After recent pro-Palestinian rallies left blood-red handprints on the historic Manhattan structure, the New York Public Library is confronted with cleaning charges of up to $75,000.
Some of the carved marble reliefs in the Stephen A. Schwarzman building, the library’s Midtown flagship, may have to be replaced due to its significant damage.
The protestors who caused the damage disrupted the Macy’s Thanksgiving Day Parade, smashing the marble bases of the building’s famous columns. Damage estimates range from $60,000 to $75,000, making it “the most expensive and significant” damage.
Cleaning the damage without making it worse requires a lot of solvents applied over several days. In 2008, a wealthy Jewish businessman and benefactor, Stephen A. Schwarzman, contributed $100 million to the library’s expansion, and the building is named after him. On Thursday, police took 34 demonstrators into custody and charged them with harassment and disorderly behavior, among other charges.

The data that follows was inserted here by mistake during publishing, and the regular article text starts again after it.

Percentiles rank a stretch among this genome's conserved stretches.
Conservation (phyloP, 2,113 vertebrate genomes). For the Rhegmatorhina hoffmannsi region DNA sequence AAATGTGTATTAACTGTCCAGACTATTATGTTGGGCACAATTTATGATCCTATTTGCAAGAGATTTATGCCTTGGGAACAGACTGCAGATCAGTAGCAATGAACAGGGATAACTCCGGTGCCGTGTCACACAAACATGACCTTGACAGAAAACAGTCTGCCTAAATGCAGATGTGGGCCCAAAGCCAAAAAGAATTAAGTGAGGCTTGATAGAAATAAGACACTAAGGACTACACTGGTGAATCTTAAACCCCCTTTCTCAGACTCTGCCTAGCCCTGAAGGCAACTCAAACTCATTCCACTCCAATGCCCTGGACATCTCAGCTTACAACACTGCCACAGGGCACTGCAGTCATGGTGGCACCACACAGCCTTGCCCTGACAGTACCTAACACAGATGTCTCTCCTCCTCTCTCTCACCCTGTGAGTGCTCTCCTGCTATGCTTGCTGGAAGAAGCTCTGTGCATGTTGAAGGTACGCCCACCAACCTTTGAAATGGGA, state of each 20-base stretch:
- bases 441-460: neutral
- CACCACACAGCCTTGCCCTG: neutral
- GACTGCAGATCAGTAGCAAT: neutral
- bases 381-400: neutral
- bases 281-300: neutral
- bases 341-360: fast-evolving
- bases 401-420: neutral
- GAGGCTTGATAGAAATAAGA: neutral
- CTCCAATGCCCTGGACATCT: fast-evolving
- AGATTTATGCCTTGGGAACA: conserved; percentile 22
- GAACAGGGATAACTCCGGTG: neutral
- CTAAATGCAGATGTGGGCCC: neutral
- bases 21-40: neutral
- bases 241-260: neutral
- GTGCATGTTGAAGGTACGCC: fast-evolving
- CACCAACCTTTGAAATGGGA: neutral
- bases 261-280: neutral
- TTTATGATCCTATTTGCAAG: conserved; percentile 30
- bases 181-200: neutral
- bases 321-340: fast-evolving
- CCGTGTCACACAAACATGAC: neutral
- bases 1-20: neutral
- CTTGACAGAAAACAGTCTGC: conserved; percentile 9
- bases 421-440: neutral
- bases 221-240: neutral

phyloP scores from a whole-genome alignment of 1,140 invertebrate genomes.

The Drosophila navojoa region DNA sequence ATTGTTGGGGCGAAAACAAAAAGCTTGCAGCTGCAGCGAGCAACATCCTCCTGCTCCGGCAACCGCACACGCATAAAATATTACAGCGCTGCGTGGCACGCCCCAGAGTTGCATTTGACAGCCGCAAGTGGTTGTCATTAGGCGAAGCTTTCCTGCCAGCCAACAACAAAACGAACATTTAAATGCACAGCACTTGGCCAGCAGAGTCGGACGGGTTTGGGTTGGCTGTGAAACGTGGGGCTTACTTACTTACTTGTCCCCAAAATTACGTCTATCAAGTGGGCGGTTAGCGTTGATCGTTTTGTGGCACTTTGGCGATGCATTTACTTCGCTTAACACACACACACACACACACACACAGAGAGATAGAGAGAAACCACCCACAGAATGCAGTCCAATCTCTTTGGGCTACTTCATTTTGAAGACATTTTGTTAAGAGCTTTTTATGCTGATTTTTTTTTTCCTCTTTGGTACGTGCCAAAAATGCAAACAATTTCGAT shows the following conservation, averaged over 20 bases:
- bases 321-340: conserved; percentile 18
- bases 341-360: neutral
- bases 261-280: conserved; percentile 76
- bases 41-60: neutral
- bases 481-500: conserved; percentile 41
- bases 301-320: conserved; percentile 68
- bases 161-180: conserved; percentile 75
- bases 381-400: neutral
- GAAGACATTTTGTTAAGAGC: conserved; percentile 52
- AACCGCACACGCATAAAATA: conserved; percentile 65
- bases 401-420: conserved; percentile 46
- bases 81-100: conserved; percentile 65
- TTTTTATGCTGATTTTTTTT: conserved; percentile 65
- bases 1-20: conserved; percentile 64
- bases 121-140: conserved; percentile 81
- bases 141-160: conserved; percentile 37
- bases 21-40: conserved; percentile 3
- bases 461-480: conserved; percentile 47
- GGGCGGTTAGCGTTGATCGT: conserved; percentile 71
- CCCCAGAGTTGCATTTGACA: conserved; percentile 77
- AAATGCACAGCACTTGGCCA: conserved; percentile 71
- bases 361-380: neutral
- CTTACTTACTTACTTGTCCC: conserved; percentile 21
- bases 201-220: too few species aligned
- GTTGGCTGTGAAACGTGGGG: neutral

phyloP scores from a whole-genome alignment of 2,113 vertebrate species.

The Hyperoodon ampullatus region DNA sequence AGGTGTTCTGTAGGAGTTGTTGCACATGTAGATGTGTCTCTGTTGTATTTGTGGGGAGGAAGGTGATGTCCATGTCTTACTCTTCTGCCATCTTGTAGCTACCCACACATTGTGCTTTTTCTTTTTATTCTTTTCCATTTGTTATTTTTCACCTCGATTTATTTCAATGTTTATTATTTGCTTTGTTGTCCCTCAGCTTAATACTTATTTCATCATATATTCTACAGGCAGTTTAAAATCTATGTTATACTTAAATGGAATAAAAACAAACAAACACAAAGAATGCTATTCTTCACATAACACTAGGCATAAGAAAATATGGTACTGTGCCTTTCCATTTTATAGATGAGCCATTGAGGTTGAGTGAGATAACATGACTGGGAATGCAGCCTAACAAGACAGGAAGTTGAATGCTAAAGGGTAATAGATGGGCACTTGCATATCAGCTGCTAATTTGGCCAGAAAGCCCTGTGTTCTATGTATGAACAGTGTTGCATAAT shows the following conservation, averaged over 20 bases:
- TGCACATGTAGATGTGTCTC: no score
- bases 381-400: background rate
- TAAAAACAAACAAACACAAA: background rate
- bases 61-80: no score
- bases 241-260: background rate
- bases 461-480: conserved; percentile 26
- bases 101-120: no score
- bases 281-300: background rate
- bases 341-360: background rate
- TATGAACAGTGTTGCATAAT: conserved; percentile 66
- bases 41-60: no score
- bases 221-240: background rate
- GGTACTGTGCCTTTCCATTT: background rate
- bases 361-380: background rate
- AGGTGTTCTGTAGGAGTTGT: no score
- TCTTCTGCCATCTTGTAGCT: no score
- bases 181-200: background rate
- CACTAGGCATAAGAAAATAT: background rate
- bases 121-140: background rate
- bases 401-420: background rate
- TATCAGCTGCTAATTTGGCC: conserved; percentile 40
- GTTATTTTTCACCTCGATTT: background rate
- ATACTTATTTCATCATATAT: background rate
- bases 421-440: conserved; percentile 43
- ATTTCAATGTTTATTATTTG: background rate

On Thanksgiving Day, hundreds of demonstrators surrounded the building, shouting “Save the children!” and “End all U.S. funding to apartheid Israel!” while brandishing Palestinian flags. Triggering three demonstrations, the Stephen A. Schwarzman building on Fifth Avenue was vandalized with dark green spray paint, several blood-red handprints, thick red paint drips, and graffiti on the famous columns.
The green and red colors of the Palestinian flag were deliberately used to deface the library while sending their message.
The responsibility for paying the $75,000 has not been readily determined. The library’s director of facilities said that removing the building’s black paint could require more than one effort.
Schwartzman heads the private equity company Blackstone as chairman and chief executive officer. He is Jewish.
On Thursday, to cause traffic disruptions, some of the pro-Palestinian activists glued their hands to the pavement in the center of Sixth Avenue while others donned white jumpsuits and covered themselves in fake blood.